Tokyo Olympic athletes, officials offered coronavirus vaccines

The Team USA Council on Racial and Social Justice wants the rules prohibiting athlete demonstrations at the Olympic and Paralympic Games be changed
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LAUSANNE, Switzerland — Coronavirus vaccine developers Pfizer and BioNTech will donate doses to inoculate athletes and officials preparing for the Tokyo Olympics, the IOC said Thursday.

Delivery of doses is set to begin this month to give Olympic delegations time to be fully vaccinated with a second shot before arriving in Tokyo for the Games, which open on July 23.

It’s the second major vaccination deal for the International Olympic Committee. An agreement was announced in March between the IOC and Olympic officials in China to buy and distribute Chinese vaccines ahead of the Tokyo Games and next year’s Beijing Winter Games.

“We are inviting the athletes and participating delegations of the upcoming Olympic and Paralympic Games to lead by example and accept the vaccine where and when possible,” IOC President Thomas Bach said in a statement.

The Pfizer donation followed talks between the firm’s chairman and CEO, Albert Bourla, and Japanese Prime Minister Yoshihide Suga.

“Following this conversation, the Japanese government had a meeting with the IOC and now the donation plan has been realized,” Pfizer said in a statement.

The IOC said any vaccination program must be done “in accordance with each country’s vaccination guidelines and consistent with local regulations.”

The IOC-China vaccine deal includes two doses being made available to the general public for each dose received by an Olympic participant in that country.

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Carissa Moore the latest Olympian to receive Sullivan Award

Carissa Moore
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Carissa Moore, who won surfing’s Olympic debut in Tokyo, joined a long list of gold medalists to receive the Sullivan Award, which has honored an outstanding U.S. athlete outside of major professional sports (usually NCAA or an Olympian) since 1930.

The other finalists were Olympic wrestler Jordan Burroughs, Heisman Trophy-winning quarterback Bryce Young, NCAA Softball Player of the Year Jocelyn Alo and NCAA Baseball Player of the Year Ivan Melendez.

Moore followed her Olympic title in 2021 by finishing second in the season-long World Surf League, upset by Australian Stephanie Gilmore in the finals in September. Most of the 2024 Olympic spots will be determined by next season’s World Surf League standings.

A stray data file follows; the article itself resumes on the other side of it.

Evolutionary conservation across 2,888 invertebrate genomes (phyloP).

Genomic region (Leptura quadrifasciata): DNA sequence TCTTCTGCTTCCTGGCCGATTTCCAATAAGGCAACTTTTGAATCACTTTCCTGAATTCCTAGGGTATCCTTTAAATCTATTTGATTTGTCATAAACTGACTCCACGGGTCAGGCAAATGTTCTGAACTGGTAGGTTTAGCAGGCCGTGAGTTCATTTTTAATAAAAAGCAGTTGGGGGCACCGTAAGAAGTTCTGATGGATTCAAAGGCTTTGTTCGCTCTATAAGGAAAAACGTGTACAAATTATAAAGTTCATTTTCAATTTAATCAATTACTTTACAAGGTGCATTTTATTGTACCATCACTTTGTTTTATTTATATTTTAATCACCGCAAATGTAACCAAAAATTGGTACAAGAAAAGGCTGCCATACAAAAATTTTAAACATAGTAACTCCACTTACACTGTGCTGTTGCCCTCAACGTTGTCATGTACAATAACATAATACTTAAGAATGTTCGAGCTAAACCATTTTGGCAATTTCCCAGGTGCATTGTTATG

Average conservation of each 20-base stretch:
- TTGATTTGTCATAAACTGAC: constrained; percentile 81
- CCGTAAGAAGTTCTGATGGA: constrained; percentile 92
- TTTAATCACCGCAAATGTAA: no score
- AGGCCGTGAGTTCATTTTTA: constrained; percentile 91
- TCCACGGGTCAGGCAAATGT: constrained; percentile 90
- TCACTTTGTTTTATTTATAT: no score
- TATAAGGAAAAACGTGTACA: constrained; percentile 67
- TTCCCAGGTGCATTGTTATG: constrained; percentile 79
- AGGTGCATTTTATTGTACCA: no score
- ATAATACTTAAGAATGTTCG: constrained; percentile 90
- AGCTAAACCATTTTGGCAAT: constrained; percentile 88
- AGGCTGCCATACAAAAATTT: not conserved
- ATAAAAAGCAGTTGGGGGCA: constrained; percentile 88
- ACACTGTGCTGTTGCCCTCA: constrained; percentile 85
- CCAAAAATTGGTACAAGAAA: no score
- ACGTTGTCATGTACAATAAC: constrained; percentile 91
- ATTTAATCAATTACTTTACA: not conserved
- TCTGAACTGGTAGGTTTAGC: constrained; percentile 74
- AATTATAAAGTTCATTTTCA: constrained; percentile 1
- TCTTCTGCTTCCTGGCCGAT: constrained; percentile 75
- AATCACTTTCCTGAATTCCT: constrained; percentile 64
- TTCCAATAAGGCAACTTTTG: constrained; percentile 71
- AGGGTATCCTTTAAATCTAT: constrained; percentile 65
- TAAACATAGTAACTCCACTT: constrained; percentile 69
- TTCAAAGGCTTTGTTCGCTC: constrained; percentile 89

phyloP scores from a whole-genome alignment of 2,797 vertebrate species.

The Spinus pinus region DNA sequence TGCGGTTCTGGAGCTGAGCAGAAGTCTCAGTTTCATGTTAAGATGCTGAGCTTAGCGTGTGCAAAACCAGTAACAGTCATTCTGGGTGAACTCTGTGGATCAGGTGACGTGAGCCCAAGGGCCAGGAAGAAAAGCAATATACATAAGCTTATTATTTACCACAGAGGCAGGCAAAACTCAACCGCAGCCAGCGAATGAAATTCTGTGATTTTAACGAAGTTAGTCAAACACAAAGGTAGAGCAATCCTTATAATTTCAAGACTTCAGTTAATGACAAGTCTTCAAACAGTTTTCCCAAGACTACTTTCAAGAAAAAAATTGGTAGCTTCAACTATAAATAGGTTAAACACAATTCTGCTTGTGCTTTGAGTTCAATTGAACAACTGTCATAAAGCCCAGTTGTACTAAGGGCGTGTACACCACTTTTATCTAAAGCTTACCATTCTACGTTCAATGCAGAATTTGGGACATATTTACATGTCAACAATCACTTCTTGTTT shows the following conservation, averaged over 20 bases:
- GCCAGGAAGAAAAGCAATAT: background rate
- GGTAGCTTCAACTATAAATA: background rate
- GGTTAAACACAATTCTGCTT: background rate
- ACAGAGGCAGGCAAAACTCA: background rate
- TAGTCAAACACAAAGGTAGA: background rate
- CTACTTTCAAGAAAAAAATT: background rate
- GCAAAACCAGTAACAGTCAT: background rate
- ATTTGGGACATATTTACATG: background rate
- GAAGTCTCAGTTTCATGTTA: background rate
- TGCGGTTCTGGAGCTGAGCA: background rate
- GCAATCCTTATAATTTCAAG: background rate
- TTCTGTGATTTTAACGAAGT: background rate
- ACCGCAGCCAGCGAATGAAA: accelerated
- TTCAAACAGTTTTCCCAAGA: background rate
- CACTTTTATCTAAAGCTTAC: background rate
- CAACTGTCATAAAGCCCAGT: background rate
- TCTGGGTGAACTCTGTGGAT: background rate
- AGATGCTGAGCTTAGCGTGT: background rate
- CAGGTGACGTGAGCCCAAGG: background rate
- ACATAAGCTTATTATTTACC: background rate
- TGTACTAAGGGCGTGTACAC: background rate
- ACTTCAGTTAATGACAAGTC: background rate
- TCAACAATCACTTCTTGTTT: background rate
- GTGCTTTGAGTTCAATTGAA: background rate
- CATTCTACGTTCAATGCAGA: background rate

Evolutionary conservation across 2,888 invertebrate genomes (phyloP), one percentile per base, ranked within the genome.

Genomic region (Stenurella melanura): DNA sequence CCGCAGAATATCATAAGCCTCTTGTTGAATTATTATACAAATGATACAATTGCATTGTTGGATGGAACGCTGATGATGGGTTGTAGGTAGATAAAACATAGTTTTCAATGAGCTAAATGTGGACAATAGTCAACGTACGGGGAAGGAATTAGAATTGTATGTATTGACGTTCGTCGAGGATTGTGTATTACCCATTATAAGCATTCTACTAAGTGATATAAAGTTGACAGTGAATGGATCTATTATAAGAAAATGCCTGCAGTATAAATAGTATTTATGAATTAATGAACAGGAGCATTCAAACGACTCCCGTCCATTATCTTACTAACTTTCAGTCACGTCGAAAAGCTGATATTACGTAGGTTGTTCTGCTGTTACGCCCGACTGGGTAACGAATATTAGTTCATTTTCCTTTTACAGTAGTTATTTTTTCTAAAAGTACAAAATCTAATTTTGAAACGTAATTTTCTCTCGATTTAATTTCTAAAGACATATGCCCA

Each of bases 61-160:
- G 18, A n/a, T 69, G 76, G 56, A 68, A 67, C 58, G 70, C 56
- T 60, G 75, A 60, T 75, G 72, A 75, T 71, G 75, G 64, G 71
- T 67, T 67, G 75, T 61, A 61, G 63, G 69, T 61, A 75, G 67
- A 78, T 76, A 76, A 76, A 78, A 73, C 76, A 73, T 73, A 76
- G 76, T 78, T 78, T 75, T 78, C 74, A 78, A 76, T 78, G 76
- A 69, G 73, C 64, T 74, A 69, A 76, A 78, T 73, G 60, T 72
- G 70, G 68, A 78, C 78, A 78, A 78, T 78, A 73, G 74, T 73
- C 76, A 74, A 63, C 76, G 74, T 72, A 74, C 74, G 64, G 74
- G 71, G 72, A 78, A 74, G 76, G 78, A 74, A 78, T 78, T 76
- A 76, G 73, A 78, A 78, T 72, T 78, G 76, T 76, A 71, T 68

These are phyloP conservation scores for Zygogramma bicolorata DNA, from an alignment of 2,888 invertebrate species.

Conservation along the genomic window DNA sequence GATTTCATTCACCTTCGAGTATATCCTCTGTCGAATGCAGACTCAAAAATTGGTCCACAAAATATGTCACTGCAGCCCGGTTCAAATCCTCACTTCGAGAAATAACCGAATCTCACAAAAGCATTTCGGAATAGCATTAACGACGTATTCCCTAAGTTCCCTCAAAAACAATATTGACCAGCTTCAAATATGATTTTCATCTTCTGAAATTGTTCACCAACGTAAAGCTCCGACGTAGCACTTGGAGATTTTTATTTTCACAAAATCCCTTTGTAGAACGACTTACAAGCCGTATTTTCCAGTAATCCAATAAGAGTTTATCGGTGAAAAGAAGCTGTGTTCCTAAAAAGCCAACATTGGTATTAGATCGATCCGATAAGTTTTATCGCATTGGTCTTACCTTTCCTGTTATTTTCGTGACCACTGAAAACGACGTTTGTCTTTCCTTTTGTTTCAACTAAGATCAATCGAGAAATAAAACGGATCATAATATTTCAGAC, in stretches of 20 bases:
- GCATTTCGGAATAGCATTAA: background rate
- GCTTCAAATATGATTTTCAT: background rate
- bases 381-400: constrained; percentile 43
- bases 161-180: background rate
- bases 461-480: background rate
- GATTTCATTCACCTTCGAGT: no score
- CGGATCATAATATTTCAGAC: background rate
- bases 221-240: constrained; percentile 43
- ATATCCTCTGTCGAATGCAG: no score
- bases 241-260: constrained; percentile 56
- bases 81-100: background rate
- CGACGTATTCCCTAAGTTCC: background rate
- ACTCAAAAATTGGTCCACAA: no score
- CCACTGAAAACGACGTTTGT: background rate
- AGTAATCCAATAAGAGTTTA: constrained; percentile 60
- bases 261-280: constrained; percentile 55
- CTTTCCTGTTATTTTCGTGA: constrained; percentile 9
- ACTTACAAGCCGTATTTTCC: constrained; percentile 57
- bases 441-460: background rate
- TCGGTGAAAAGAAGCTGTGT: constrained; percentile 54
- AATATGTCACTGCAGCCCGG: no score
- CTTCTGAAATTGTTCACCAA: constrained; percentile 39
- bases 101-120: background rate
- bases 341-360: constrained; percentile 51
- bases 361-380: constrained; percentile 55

She is the first surfer to win the Sullivan Award.

Past honorees include Michael PhelpsCarl Lewis and Eric Heiden.

The Sullivan Award “recognizes the outstanding athlete whose athletic accomplishments are complemented by qualities of leadership, character and sportsmanship.”

The Associated Press contributed to this report.

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Olympians/Paralympians to win Sullivan Award since 2000
2022: Carissa Moore (Surfing)
2021: Simone Biles (Gymnastics) and Caeleb Dressel (Swimming)
2018: Kyle Snyder (Wrestling)
2016: Breanna Stewart (Basketball, shared award)
2013: Missy Franklin (Swimming)
2011: Evan Lysacek (Figure Skating)
2009: Shawn Johnson (Gymnastics)
2007: Jessica Long (Swimming, Paralympics)
2005: Paul Hamm (Gymnastics)
2004: Michael Phelps (Swimming)
2003: Sarah Hughes (Figure Skating)
2002: Michelle Kwan (Figure Skating)
2001: Rulon Gardner (Wrestling)

Long jumper accused of false information to get Olympic spot

Izmir Smajlaj
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A long jumper and two officials from Albania could face bans after they were accused of submitting false information that helped the athlete get a spot at the Tokyo Olympics last year.

The Athletics Integrity Unit said Friday it had charged long jumper Izmir Smajlaj, Albanian track federation president Gjegj Ruli and the federation’s general secretary Nikolin Dionisi with disciplinary offenses over a competition held in Albania in May 2021, two months before the Tokyo Olympics. They are all provisionally suspended until the case is resolved.

Smajlaj was named as the competition winner with a national-record jump of 8.16 meters.

“It is alleged that false information was submitted to World Athletics and the AIU in support of this competition result,” the AIU said.

Smajlaj’s result wasn’t good enough to qualify for the Olympics outright, but he got a place under the “universality” rule that allows countries to send one male and female athlete to the Olympic track events. Those athletes still have to provide evidence they have met a certain standard to compete.

Smajlaj jumped 7.86 meters at the Olympics as he failed to qualify for the final.

The AIU said in September that Albania was one of seven countries on a “competition manipulation watch list” along with Turkey, Uzbekistan, Moldova, Georgia, Kyrgyzstan and Armenia.

It’s not the first time Tokyo Olympic qualifiers have allegedly been manipulated. Swimming’s world governing body FINA said last year there was “nefarious behavior” around two swim meets in Uzbekistan just before the Olympics and refused to recognize the results. An Indian swimmer who took part in one of the meets said the results were faked and that he had been offered a bribe to keep quiet.

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